R-calf Urge Public to Stand Against NAIS,

US - Although R-CALF USA is pleased the U.S. Department of Agriculture (USDA) has announced locations for six more National Animal Identification System (NAIS) listening sessions to allow more opportunity for public input, the group remains suspicious of the agency’s motives.
calendar icon 29 May 2009
clock icon 2 minute read

“These listening sessions aren’t going well for USDA, as the agency is running into much more opposition to NAIS than it ever bargained for,” said R-CALF USA CEO Bill Bullard. “But rather than announce that NAIS will be withdrawn and the remaining sessions used to develop a strategy to prevent, control and eradicate diseases, USDA persists in addressing only NAIS. We think USDA’s plan continues to be to glean from everyone’s comments anything good that is said about NAIS so the agency can compile a report to forge ahead and implement NAIS after making only minor tweaks to the program.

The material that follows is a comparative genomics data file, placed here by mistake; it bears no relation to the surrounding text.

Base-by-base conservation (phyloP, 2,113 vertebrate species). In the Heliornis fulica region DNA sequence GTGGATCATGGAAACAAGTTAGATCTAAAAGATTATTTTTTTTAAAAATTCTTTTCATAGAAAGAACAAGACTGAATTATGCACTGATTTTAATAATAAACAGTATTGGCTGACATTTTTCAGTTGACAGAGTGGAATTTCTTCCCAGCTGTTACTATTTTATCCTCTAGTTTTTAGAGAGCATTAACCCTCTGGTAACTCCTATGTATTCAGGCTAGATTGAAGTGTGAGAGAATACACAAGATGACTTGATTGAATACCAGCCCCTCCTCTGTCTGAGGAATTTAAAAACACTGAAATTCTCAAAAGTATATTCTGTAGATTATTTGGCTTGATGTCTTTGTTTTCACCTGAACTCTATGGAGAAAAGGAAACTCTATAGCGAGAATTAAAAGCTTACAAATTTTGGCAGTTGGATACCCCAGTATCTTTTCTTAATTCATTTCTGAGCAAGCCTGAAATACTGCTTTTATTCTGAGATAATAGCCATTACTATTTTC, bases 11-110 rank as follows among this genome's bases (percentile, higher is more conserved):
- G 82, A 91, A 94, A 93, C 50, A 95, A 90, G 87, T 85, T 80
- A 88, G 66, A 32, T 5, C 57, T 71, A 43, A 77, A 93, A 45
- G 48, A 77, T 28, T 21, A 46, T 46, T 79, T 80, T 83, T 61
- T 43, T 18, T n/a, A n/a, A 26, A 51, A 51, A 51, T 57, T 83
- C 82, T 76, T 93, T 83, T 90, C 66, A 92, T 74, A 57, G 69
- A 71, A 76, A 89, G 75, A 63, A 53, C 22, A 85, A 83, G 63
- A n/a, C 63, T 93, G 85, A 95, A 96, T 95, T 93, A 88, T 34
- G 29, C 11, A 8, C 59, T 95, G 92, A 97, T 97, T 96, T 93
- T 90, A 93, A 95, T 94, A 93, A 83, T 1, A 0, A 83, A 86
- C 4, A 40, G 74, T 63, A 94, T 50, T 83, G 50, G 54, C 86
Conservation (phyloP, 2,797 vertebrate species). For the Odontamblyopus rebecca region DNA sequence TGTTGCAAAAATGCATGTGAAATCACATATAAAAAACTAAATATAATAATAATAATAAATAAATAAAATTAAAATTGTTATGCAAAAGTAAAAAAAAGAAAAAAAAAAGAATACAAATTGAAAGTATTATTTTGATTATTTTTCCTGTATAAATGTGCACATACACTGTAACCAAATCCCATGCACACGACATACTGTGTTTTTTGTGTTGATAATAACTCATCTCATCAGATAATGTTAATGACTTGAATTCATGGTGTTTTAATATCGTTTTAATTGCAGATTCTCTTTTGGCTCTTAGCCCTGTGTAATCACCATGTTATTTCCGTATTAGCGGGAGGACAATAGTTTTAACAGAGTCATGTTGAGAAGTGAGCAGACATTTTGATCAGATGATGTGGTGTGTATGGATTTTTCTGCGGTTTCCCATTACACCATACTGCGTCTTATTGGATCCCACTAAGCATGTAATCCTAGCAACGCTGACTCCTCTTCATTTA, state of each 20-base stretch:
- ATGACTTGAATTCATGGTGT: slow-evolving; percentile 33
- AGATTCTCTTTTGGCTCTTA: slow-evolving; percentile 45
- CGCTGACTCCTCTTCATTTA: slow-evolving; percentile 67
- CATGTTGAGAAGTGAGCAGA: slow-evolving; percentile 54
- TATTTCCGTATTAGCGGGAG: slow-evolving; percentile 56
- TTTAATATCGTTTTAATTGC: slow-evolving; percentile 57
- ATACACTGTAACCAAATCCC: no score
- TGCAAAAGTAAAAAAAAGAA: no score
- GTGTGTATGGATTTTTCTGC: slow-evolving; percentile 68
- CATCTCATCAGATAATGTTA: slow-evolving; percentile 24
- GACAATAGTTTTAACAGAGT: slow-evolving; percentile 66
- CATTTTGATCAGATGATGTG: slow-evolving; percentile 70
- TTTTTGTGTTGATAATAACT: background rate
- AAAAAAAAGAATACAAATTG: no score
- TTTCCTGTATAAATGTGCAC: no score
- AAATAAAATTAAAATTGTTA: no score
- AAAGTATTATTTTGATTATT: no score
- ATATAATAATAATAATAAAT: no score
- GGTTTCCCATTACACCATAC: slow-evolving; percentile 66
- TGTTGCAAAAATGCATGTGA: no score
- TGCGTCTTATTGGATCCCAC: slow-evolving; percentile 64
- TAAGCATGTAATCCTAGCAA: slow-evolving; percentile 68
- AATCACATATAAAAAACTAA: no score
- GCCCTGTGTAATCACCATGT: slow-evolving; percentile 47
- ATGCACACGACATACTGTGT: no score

“USDA doesn’t yet get it,” he asserted.

“From speaking with our members who have participated in the listening sessions, we understand that after each morning session where the public is given three minutes to express their concerns, USDA is dividing the audience into three groups during the afternoon and is then trying to get the audience to focus only on USDA’s own questions on how to improve NAIS,” Bullard continued.

“When the audience agrees to begin focusing on USDA’s specific questions, the fact that NAIS is totally unacceptable and fundamentally flawed becomes of secondary importance,” he emphasized.

“In other words, if USDA is allowed to frame the debate to that of focusing only on how to fix NAIS, then our opportunity to stop NAIS in its tracks is weakened,” Bullard explained. “To counter USDA’s plan, the audience must stand firm and demand that USDA overturn NAIS in its entirety and demand that USDA make a public announcement that it will no longer pursue NAIS.

“The audience should further inform USDA that after NAIS has been scraped completely, then U.S. livestock producers would be happy to sit down with USDA to develop an overall strategy to improve the United States’ ability to prevent, control, and eradicate livestock diseases and to develop a separate strategy to improve the safety of meat,” he pointed out.

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